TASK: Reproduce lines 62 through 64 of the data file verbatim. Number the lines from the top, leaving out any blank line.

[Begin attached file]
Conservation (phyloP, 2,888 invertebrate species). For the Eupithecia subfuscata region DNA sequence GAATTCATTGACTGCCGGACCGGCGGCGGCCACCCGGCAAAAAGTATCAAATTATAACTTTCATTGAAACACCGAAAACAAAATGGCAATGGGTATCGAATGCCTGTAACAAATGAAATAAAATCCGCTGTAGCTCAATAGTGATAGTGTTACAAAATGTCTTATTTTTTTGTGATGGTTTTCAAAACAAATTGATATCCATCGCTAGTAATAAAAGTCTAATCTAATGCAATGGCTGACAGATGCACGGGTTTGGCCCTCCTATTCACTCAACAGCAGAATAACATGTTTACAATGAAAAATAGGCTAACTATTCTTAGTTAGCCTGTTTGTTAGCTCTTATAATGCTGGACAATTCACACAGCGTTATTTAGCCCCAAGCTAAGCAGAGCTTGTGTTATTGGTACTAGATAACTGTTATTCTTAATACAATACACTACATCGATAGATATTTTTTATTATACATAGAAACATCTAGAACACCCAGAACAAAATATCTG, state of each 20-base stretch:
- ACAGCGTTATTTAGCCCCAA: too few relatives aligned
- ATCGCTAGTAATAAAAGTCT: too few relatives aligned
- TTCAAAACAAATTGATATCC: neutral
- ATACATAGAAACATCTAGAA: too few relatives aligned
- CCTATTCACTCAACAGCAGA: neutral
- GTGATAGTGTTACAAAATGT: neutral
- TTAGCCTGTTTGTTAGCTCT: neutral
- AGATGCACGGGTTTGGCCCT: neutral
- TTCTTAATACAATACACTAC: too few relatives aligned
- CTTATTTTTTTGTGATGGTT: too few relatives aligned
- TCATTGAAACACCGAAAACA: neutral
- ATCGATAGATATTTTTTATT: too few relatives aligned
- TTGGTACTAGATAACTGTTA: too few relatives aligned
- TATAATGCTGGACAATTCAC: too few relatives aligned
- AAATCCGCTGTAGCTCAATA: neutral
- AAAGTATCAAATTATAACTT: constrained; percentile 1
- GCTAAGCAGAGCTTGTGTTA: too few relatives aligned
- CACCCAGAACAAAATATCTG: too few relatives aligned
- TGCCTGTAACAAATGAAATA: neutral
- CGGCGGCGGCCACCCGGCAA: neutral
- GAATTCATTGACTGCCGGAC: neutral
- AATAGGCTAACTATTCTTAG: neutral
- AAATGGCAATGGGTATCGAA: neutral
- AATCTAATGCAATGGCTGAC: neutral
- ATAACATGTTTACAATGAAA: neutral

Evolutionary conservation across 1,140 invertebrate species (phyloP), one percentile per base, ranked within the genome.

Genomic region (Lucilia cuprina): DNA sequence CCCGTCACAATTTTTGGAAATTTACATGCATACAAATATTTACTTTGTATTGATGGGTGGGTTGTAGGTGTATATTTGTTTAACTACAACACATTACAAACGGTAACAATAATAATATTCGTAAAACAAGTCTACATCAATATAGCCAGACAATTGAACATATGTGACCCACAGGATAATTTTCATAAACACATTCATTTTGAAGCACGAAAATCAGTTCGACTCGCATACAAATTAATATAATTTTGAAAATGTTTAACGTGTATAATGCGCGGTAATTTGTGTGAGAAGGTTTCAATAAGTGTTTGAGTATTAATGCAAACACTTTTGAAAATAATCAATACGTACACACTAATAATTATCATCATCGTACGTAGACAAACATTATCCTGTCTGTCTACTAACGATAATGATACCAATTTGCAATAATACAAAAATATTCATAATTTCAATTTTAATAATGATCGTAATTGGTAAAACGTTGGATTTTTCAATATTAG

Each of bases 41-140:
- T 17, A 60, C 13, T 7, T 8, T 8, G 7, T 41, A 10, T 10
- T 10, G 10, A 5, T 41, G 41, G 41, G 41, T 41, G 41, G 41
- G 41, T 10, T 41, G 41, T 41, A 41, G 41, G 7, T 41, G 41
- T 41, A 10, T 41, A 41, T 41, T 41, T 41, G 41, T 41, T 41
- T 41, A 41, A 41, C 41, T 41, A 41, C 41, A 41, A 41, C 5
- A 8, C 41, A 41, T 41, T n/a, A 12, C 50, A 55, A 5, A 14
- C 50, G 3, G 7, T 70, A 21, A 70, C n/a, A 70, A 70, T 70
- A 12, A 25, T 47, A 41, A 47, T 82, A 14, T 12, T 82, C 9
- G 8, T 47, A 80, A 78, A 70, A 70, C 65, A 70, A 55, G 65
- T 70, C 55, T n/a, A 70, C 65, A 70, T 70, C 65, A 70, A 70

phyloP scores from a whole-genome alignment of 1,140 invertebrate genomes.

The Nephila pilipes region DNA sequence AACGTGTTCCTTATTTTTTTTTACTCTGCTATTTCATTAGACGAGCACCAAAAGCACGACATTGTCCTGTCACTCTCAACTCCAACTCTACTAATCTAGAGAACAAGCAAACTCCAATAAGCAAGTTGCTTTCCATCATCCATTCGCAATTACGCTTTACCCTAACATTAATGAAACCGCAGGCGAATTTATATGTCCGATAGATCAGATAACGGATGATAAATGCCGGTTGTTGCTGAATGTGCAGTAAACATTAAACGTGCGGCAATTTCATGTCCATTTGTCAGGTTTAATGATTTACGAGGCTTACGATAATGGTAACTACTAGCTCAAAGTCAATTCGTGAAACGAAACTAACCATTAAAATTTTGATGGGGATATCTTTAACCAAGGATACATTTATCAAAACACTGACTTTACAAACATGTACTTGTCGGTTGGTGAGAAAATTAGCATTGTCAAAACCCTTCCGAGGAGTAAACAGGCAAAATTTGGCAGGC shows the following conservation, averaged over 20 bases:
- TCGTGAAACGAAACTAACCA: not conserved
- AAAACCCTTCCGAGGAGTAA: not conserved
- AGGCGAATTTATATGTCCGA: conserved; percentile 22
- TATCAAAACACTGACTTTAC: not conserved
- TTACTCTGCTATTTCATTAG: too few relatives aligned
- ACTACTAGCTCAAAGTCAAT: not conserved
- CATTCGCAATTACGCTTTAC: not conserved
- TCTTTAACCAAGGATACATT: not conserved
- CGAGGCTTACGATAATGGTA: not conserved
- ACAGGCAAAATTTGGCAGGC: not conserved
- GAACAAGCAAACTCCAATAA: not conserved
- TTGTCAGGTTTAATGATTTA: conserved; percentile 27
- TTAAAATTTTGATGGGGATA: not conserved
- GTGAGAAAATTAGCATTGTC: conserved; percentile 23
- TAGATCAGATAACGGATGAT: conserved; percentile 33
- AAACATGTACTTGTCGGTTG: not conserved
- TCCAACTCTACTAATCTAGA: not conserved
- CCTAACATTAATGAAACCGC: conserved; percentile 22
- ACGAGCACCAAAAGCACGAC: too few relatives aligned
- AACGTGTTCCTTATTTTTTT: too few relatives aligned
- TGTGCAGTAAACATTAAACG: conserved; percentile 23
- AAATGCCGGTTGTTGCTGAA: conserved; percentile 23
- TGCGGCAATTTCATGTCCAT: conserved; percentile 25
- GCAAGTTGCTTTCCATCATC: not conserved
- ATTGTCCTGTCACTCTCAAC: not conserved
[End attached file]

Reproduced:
- TGTGCAGTAAACATTAAACG: conserved; percentile 23
- AAATGCCGGTTGTTGCTGAA: conserved; percentile 23
- TGCGGCAATTTCATGTCCAT: conserved; percentile 25